TOKYO (AP) – Just what is it about penalties that even the most prolific of scorers, like Netherlands striker Vivianne Miedema, cannot get the ball in the net?
A blunt expletive was her agonizing initial response through the raw pain minutes after the Olympic quarterfinal shootout loss to the United States on Friday.
“I’m just gutted to be honest,” Miedema said, gathering her thoughts despite having scored 10 goals in this year’s Olympic soccer tournament. “It doesn’t help me whatsoever. It doesn’t help the team. We’re out.”
The soul-searching was less about the penalty saved in the shootout. It was the one blocked during regulation time by goalkeeper Alyssa Naeher. Why didn’t Miedema, the top scorer at the Olympics, take it? Instead, penalty duties were deferred to Lieke Martens.
“I should have taken the penalty in the game,” Miedema said. “I should have just stuck with my plan and go from there. But it’s life. It’s football and I just need to move on.”
The Americans know all about losing on penalties after being knocked out of the 2016 Olympics by Sweden after losing the 2011 Women’s World Cup final to Japan in a shootout.
“It’s such a cruel way to end a game,” U.S. captain Megan Rapinoe said. “It sucks to miss one. It sucks to be on the losing end of that.”
This time the Americans weren’t on the losing end because Rapinoe converted the deciding penalty to seal the 4-2 shootout win against the Dutch and set up a semifinal meeting with Canada in Kashima on Monday.
“No way, give my secrets away?” Rapinoe joked when asked about her strategy. “No, I just try to be calm. I always say to myself, ‘The worst that’s going to happen is you’re going to lose the whole thing.’”
Coolness when it mattered most from the star who started the game on the bench.
“I just tried to go out there,” she said, “do my routine and be confident.”
Rapine was put in position to win the game by Naeher, who made the decisive save on Martens’ attempt during the game, then added two more stops in the shootout.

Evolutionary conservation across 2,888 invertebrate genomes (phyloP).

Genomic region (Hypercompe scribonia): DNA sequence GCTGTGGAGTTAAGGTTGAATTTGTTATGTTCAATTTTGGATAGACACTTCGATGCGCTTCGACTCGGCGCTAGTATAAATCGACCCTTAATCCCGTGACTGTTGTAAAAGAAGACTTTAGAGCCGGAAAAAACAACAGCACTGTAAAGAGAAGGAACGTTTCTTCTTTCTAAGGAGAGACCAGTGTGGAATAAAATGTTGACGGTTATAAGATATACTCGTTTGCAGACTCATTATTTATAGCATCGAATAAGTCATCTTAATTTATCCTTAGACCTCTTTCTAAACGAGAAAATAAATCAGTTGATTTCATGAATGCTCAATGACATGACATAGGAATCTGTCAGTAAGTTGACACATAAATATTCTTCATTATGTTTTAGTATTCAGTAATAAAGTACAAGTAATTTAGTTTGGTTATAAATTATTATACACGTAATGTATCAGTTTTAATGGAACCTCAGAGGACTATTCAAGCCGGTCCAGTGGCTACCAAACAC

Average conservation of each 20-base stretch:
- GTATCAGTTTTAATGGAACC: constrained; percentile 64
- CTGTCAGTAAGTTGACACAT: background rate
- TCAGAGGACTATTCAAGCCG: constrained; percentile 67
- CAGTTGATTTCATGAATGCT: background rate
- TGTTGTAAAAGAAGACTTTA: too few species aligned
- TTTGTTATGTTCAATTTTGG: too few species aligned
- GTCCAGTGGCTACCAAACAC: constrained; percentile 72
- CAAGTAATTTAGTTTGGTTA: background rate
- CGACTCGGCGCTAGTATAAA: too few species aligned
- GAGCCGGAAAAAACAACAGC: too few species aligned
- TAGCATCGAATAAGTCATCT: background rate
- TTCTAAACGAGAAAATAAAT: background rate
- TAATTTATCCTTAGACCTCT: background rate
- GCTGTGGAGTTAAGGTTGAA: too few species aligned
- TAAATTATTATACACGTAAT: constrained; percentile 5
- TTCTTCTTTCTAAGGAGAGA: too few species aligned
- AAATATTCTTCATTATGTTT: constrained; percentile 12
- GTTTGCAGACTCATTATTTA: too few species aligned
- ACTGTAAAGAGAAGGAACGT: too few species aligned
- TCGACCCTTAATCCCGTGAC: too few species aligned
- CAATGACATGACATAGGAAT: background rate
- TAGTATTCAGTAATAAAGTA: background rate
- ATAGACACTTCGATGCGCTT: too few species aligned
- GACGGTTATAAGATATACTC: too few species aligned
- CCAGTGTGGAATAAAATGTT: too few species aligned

“You just try to stay in the moment,” Naeher said. “Focus on the ball. Take a couple of deep breaths and just let instincts take over.”
Penalties were an early addition to the rules of soccer, coming in 1891 to penalize penalty-area offenses after a proposal by Northern Irish goalkeeper William McCrum. It wasn’t until 1970 that the concept of a penalty shootout was adopted to determine the winner after a draw, replacing the system of drawing lots.
The shootout has largely been left intact for the last six decades, aside from an abandoned trial of mixing up the order of penalties four years ago. But a revival of 35-yard breakaway penalty shootouts, as used in the late 1990s in American soccer, has often been mooted to end the intensity of the current face-off.
What has transformed the environment for shootouts over the last year has been playing games in empty stadiums because of the coronavirus pandemic. So one thing Miedema didn’t have to contend with, before stepping up and having her penalty saved, was any raucous crowd in Yokohama.
“It takes a little pressure off not having all the fans,” said Rose Lavelle, who scored the first American penalty after Miedema‘s miss. “But it was a little weird. I think we’ve obviously practiced for those moments and everybody was really big stepping up. Alyssa’s incredible and came up with some amazing saves.”
The quarterfinal match between Brazil and Canada also went to penalties. Goalkeeper Stephanie Labbe stopped Rafaelle’s attempt and Canada advanced 4-3 following a scoreless draw.
With the game being played in Rifu - about 400 kilometers (250 miles) from Tokyo and its state of emergency - a small crowd was allowed. The Canadians felt lifted by the presence of flag-waving fans on their side.
“That little bit of energy can help push the team over the top,” Labbe said.
Rapinoe said she would much prefer to make penalty kicks in front of a packed venue, rather than Yokohama’s 70,000 empty seats.
“It’s way more fun. The entertainment value decreases immensely when it’s just the camera people behind us,” she said. “So it’s definitely not as much fun, but it kind of is what it is.”
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